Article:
Getting Off The Road


Adding mountain biking to your weekly triathlon training can be beneficial both mentally and physically. Mentally it can toughen you up- a hill on the road is cake compared to a hill in the woods. Hitting the dirt trails can be a nice mental break from the stress of traffic, stop signs, traffic lights, and pavement. Switching it up and get in the woods, among rivers and all that green may be calming on one hand but you can’t snooze, you have to pay attention. It’s more mentally stimulatiing on the trail, more engaging.

It can be physically beneficial to take a little break from your road or time trail position on the bike, use a few different muscles and get a little stronger. Mountain biking on single track trails once a week is like doing interval training. Terrain dictates the duration and intensity of the interval. And mountain biking compared to road cycling is all about pacing yourself. Let me say it again because it is really crucial- mountain biking in a triathlon is all about Pacing.  It can be mentally challenging shifting gears, metaphorically speaking, to let go the idea of getting on the bike and just Hammer! You really have to pace yourself because one minute you are rolling over roots and rocks, then up a short steep climb, shifting to descend the other side and recover from the  ass kicking you just got on that so called little hill. It’s like that, spike the heart rate on a hill or a technical climb of roots, rocks, gravel or mud then recover on the down, but not really because you are literally hanging on. But I have to say I like how mountain biking has you more engaged in the riding with balance, sitting, standing, climbing, descending, and shifting -constantly. It’s never dull even on easy terrain. If the terrain is easier, you just go faster and that still requires some skill.  With mountain biking you want to be really in tune with your balance, and fine tune your skills to have the most fun. otherwise, in my experience, it’s just kinda scary.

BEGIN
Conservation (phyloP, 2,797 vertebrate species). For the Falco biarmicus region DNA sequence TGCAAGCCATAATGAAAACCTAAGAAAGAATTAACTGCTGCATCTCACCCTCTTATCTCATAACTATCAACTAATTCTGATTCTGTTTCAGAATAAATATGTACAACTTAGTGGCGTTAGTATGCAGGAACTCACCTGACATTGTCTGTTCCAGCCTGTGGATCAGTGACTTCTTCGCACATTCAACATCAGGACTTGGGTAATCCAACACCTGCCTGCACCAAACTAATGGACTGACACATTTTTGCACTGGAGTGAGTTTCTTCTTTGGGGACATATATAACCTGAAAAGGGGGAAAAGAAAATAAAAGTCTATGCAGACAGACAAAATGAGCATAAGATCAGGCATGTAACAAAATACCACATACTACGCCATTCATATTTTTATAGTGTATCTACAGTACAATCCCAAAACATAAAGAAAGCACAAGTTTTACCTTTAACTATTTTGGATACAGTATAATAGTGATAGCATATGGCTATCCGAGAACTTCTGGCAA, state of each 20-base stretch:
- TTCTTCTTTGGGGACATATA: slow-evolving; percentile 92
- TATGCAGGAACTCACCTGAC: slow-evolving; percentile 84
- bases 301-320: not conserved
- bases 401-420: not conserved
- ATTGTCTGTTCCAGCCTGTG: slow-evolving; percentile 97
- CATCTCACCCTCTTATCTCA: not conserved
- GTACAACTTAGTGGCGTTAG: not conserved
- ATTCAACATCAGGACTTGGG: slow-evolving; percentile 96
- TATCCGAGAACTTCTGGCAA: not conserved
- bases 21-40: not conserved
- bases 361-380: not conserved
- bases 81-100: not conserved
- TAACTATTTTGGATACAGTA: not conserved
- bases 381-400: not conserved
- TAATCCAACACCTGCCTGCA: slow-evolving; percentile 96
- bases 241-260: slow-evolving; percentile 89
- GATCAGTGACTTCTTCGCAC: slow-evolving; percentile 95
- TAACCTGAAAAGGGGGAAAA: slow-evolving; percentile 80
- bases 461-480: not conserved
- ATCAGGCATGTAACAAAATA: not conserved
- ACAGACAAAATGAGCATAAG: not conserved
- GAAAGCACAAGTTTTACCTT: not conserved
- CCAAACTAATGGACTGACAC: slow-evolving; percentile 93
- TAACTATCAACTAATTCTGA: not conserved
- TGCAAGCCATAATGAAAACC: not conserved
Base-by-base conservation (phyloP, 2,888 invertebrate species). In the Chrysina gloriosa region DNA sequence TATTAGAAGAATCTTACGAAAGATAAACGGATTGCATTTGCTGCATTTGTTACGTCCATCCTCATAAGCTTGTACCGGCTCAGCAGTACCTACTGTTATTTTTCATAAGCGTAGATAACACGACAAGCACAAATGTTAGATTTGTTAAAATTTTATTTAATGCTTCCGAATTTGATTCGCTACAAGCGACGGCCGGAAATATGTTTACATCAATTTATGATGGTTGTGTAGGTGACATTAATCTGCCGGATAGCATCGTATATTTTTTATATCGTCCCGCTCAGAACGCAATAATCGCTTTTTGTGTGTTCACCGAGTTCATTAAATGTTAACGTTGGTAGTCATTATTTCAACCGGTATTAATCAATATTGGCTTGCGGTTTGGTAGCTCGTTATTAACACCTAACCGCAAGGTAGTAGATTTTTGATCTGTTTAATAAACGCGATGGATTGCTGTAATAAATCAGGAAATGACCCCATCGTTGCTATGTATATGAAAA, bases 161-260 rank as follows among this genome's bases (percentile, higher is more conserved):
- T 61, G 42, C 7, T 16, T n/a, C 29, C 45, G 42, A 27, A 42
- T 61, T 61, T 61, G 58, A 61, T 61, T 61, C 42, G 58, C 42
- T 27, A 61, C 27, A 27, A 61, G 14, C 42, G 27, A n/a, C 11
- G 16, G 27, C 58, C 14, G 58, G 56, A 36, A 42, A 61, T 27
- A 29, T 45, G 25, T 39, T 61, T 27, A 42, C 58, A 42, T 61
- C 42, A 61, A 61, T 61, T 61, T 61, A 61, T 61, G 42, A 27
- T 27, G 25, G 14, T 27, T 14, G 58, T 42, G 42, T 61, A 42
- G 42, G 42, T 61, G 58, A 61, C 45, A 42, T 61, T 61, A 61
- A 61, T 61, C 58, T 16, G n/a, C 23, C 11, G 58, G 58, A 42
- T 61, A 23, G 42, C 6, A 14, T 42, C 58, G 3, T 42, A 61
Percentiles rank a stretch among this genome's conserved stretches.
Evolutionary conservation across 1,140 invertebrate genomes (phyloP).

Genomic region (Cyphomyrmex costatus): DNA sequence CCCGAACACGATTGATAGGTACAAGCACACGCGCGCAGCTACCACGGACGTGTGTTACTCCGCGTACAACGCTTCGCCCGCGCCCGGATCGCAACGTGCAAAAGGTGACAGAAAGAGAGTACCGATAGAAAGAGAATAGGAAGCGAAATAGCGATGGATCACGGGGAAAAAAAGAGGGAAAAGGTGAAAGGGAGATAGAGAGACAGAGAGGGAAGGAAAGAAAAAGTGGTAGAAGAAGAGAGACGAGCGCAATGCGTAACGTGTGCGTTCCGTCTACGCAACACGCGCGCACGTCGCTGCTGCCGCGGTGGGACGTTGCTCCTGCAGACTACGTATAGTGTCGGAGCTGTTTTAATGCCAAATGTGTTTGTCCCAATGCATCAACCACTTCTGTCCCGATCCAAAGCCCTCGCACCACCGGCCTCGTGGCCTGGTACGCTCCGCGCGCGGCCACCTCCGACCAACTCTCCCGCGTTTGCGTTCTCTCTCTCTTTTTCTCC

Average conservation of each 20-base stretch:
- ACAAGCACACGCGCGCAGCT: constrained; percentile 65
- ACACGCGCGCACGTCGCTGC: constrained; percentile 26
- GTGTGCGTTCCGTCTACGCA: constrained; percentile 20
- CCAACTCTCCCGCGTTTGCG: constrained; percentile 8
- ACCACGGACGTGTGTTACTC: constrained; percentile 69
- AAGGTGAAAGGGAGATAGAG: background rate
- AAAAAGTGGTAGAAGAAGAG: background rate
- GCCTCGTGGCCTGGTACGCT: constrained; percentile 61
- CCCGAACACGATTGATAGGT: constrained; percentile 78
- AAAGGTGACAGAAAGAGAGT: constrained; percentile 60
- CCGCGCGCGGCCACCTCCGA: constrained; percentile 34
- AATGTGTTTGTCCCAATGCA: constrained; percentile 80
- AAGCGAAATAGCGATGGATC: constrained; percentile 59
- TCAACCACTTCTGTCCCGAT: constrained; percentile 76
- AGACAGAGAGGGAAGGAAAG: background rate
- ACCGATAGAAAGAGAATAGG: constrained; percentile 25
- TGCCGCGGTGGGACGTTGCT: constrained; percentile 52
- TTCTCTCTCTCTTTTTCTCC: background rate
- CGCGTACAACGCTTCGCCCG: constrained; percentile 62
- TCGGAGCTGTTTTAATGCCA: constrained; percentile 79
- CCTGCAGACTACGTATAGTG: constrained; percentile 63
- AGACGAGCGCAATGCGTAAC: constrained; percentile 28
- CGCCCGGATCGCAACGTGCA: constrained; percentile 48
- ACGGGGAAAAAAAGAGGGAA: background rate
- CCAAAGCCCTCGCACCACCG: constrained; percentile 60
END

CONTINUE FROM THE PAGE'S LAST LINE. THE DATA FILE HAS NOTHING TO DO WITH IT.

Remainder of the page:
Okay I may not be convincing you to get out and ride a little off road to improve your training for road triathlon but you can learn the skills and learn at your own pace. You can also start with terrain that is right for you. There are a few Xterra races where the terrain is just right for a newbie to the sport- like Sky High in NY.  But until then, find a group ride or attend a mountain biking camp. For you readers in the New England area there is Coyote Hill in Vermont that offers camps for riders of all ages. There is a good amount of praying, trusting, focusing and relaxing the more technical the trail is. That said, it really pays to work on skills at least ones each week- it truly is fun.

Adding in one mountain biking session a week as your interval session  works on balance and bike handling skills as well as improves mind and body awareness. Mentally and physically it’s refreshing to give your body and mind a break from getting on the time trial bike, putting your head down and just going. Its a good shift in attention and will keep you fresh to training and racing for many years to come.

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